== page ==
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April 2, 2007 - Today the Canadian press carried stories about nurse Julie Beattie, who had reportedly given CPR to a heart attack victim at a Toronto Maple Leafs hockey game two days before. The Globe and Mail and The Toronto Star both suggest that the pediatric emergency nurse saved the fan's life. The nurse-centric coverage underscores the irony that nurses sometimes get credit when they save someone in unusual settings--at a game, in an airplane, in a parking lot--but seem to have more trouble getting the media to recognize that they actually save lives as part of their normal work. We also wonder if part of what makes such stories "news" is the fact that they involve nurses, who many in the media may not expect to have much technical health care skill. In any case, we do thank the Globe and Mail and the Star for highlighting Beattie's actions.

The Globe and Mail ran Jennifer Lewington's piece, "A Vital Play Off the Bench; Quick-acting nurse saves life of stricken fan at Leafs game," on the front page with a huge photo of Beattie. The piece reports that a fan collapsed just before the end of regulation play at the NHL game (the Pittsburgh Penguins had just tied the game, which the Leafs later won in overtime). Beattie, a 28-year-old nurse who practices at McMaster University Hospital, was at the game with her husband. The piece notes that she "spotted a 'big commotion' and the 'tense body language' of onlookers, so she decided to investigate." This part is great; even noticing that there was a problem sounds like a skilled intervention ("First, look for any tense body language").

The Globe and Mail reports that Beattie applied CPR, pumping the man's chest. It says she was joined by paramedics from the Air Canada Centre's on-site health services, and three physicians--the Leafs' team physician and two fans. Yet Beattie gets virtually all the attention, including admiring comments from officials and a number of quotes. She notes that "[h]ockey players score goals, and we do compressions." Beattie emphasizes how the on-site health professionals worked as a team until paramedics from Toronto EMS arrived to take the patient to the hospital, where he is apparently in stable condition. But she also offers this bit of self-deprecation, with a twist:

For myself, I don't think it is anything big or extraordinary. It was not that big a deal. Except it was a big deal for the guy whose heart stopped.

Nicely done.

Dale Anne Freed's piece in the Star, "Nurse stars in saving fan's life; Administers CPR as Leaf Nation watches," is fairly similar. Beattie is quoted as saying that hockey players score goals, whereas "I give out Band-Aids, hugs or do CPR on people." This is maybe a little too self-deprecating; the vast majority of what nurses do requires college-level science training. However, on the whole, the Star piece is better at bringing out Beattie's skills:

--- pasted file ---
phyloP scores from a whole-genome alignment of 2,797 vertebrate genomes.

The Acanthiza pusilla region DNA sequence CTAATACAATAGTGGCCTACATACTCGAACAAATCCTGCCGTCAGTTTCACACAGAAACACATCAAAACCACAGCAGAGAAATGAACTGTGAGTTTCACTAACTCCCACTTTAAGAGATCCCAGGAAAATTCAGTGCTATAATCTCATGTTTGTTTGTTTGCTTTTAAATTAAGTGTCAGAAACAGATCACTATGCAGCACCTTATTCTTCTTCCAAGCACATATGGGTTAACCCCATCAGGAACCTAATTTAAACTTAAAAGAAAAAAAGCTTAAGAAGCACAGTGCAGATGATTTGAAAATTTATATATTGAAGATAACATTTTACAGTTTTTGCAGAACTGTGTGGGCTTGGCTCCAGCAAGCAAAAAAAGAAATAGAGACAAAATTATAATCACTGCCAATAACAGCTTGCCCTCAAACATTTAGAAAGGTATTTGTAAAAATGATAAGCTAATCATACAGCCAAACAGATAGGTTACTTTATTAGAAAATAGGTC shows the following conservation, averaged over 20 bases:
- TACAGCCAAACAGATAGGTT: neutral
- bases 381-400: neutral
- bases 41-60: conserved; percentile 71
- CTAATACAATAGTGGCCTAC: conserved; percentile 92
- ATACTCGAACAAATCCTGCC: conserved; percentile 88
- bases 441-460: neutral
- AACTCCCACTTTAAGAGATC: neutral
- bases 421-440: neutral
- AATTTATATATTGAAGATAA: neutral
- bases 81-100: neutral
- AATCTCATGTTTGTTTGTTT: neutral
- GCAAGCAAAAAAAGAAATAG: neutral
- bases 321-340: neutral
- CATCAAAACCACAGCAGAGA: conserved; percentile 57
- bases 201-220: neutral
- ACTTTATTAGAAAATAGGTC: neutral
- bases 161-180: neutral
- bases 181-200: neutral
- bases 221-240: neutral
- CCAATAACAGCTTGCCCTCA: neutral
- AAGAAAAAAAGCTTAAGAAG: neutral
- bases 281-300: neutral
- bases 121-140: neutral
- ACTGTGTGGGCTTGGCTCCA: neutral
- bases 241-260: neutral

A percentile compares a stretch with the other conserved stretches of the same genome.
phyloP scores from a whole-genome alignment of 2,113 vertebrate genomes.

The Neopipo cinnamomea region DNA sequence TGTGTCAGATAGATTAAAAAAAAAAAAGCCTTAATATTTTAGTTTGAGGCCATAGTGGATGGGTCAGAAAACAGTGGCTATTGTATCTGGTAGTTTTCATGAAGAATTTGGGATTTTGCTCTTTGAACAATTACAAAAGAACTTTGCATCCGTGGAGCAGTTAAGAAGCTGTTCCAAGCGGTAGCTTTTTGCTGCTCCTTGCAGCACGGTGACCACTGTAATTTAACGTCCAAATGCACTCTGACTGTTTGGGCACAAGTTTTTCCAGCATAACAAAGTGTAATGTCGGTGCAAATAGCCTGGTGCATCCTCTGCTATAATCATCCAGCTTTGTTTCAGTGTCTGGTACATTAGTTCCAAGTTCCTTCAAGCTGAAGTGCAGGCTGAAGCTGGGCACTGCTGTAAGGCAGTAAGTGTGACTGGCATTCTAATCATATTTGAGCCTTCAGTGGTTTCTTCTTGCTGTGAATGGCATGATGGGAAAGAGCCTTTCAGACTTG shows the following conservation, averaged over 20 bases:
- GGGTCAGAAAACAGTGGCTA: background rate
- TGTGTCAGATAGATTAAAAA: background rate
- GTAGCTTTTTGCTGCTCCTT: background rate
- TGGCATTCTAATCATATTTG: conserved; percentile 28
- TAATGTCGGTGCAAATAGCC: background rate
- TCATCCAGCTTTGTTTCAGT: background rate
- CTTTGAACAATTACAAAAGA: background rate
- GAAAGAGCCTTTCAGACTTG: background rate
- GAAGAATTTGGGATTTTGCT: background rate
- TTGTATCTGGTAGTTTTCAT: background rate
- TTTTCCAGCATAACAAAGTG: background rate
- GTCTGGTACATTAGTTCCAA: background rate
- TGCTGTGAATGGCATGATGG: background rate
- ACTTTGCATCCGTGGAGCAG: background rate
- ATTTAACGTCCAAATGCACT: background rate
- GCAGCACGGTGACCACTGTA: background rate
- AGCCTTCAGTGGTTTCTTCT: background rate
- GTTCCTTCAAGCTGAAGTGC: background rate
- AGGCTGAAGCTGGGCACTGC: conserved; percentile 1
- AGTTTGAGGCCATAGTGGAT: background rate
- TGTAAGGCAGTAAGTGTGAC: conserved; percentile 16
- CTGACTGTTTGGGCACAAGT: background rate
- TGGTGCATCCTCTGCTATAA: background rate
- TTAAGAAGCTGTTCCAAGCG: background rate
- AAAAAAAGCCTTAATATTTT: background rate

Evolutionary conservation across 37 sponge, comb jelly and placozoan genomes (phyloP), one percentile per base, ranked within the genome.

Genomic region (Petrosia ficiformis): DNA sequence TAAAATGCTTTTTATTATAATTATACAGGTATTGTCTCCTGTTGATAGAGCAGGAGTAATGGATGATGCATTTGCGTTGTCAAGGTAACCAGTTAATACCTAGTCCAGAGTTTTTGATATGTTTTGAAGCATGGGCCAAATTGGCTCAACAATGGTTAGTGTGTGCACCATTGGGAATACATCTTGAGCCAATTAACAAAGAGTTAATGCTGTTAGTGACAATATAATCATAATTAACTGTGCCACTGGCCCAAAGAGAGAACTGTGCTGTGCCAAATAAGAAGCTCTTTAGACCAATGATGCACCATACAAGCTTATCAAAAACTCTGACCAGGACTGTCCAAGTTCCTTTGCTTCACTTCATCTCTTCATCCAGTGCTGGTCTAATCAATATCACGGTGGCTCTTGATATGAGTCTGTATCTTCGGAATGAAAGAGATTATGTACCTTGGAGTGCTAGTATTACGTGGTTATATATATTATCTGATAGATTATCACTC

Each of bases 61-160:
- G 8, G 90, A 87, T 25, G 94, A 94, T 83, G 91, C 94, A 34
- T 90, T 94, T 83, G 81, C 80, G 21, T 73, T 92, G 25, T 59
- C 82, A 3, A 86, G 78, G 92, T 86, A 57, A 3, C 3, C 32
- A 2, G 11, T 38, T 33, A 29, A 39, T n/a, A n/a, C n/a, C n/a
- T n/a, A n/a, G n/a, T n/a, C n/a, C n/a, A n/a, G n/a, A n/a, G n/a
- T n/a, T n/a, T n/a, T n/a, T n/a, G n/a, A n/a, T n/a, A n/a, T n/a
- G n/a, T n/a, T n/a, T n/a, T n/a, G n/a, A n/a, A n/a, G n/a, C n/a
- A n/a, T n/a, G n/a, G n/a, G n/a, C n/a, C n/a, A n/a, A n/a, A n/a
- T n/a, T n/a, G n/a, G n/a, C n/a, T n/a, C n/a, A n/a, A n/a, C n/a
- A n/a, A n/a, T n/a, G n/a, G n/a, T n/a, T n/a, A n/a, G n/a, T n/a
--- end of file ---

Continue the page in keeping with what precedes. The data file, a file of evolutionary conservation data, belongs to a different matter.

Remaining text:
Beattie...saw the commotion two sections over to her left. She pushed past the throng of frantic people around the fallen fan and jumped into action. "He wasn't breathing,'' she said. "He was pale ... he was unresponsive." She began performing CPR, pushing on the man's chest. Leafs play-by-play voice Joe Bowen saw Beattie, wearing a Leafs' Darcy Tucker No. 16 jersey, working on the victim and switched his focus to her life-saving actions. At first she tried to move the victim from his seat, but the large man - she estimated he was about 6-foot-2 and weighed 200 lbs - was too big for Beattie, so she continued chest compressions in the stands. "I got a pulse," she said. "It was weak at first." Suddenly her firefighter husband Paul, 29, was at her side and took over the chest compressions. Paramedics arrived and two doctors arrived. "I'm an ICU doctor," said one. "I'm a nurse," Beattie responded.

The exact dynamic of the nurse-physician interaction is not explained. Was this just two professionals exchanging identities? Or was it more of a professional face-off, with the subtext being that the physician assumed the nurse would simply step aside deferentially, and the nurse declined to do so? The piece also reports that Beattie "said she did what she was trained to do: save lives." Altogether, this is not a bad portrait of a nurse using her skills to help the patient. The attention of the play-by-play announcer Bowen may partly explain why Beattie got so much media attention after the fact. Bowen himself calls Beattie a "heroine." And the Star piece closes with reaction from Beattie's "hockey hero" Darcy Tucker, who appreciates that Leafs fans like her "have that in their hearts."

Yes, in their hearts--but also in their heads.


See the story in the Toronto Star "Nurse stars in saving fan's life:Administers CPR as Leaf Nation watches" by Dale Anne Freed. See the article "Quick-acting nurse saves life of stricken fan at Leafs game" by Jennifer Lewington in the Globe and Mail.

 

 

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